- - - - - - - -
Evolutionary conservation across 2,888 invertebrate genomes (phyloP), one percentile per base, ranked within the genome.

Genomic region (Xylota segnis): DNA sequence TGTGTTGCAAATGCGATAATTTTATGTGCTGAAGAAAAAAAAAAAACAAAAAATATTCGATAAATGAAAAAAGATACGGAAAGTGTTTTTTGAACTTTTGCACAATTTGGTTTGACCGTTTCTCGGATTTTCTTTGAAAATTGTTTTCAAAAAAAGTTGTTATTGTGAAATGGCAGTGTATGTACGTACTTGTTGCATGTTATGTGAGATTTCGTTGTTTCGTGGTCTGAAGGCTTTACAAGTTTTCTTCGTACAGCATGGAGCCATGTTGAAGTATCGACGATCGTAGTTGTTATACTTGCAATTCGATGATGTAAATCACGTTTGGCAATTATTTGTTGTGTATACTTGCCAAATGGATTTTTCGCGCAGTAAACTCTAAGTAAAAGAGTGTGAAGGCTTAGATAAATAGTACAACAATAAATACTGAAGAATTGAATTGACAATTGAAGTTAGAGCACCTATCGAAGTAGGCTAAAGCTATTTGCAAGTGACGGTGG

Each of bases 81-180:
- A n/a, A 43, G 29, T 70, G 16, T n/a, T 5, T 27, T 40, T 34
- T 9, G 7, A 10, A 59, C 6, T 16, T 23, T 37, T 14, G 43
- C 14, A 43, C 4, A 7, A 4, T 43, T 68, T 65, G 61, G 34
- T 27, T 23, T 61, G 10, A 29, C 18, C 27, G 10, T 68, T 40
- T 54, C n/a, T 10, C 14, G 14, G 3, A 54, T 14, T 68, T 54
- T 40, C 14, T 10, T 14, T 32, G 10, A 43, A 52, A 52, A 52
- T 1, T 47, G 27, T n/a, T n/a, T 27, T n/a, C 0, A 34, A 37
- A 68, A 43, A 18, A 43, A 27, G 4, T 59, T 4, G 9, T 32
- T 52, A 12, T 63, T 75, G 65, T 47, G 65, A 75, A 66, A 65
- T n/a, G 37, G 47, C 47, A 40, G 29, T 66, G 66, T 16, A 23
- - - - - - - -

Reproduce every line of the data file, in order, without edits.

Evolutionary conservation across 2,888 invertebrate genomes (phyloP), one percentile per base, ranked within the genome.

Genomic region (Xylota segnis): DNA sequence TGTGTTGCAAATGCGATAATTTTATGTGCTGAAGAAAAAAAAAAAACAAAAAATATTCGATAAATGAAAAAAGATACGGAAAGTGTTTTTTGAACTTTTGCACAATTTGGTTTGACCGTTTCTCGGATTTTCTTTGAAAATTGTTTTCAAAAAAAGTTGTTATTGTGAAATGGCAGTGTATGTACGTACTTGTTGCATGTTATGTGAGATTTCGTTGTTTCGTGGTCTGAAGGCTTTACAAGTTTTCTTCGTACAGCATGGAGCCATGTTGAAGTATCGACGATCGTAGTTGTTATACTTGCAATTCGATGATGTAAATCACGTTTGGCAATTATTTGTTGTGTATACTTGCCAAATGGATTTTTCGCGCAGTAAACTCTAAGTAAAAGAGTGTGAAGGCTTAGATAAATAGTACAACAATAAATACTGAAGAATTGAATTGACAATTGAAGTTAGAGCACCTATCGAAGTAGGCTAAAGCTATTTGCAAGTGACGGTGG

Each of bases 81-180:
- A n/a, A 43, G 29, T 70, G 16, T n/a, T 5, T 27, T 40, T 34
- T 9, G 7, A 10, A 59, C 6, T 16, T 23, T 37, T 14, G 43
- C 14, A 43, C 4, A 7, A 4, T 43, T 68, T 65, G 61, G 34
- T 27, T 23, T 61, G 10, A 29, C 18, C 27, G 10, T 68, T 40
- T 54, C n/a, T 10, C 14, G 14, G 3, A 54, T 14, T 68, T 54
- T 40, C 14, T 10, T 14, T 32, G 10, A 43, A 52, A 52, A 52
- T 1, T 47, G 27, T n/a, T n/a, T 27, T n/a, C 0, A 34, A 37
- A 68, A 43, A 18, A 43, A 27, G 4, T 59, T 4, G 9, T 32
- T 52, A 12, T 63, T 75, G 65, T 47, G 65, A 75, A 66, A 65
- T n/a, G 37, G 47, C 47, A 40, G 29, T 66, G 66, T 16, A 23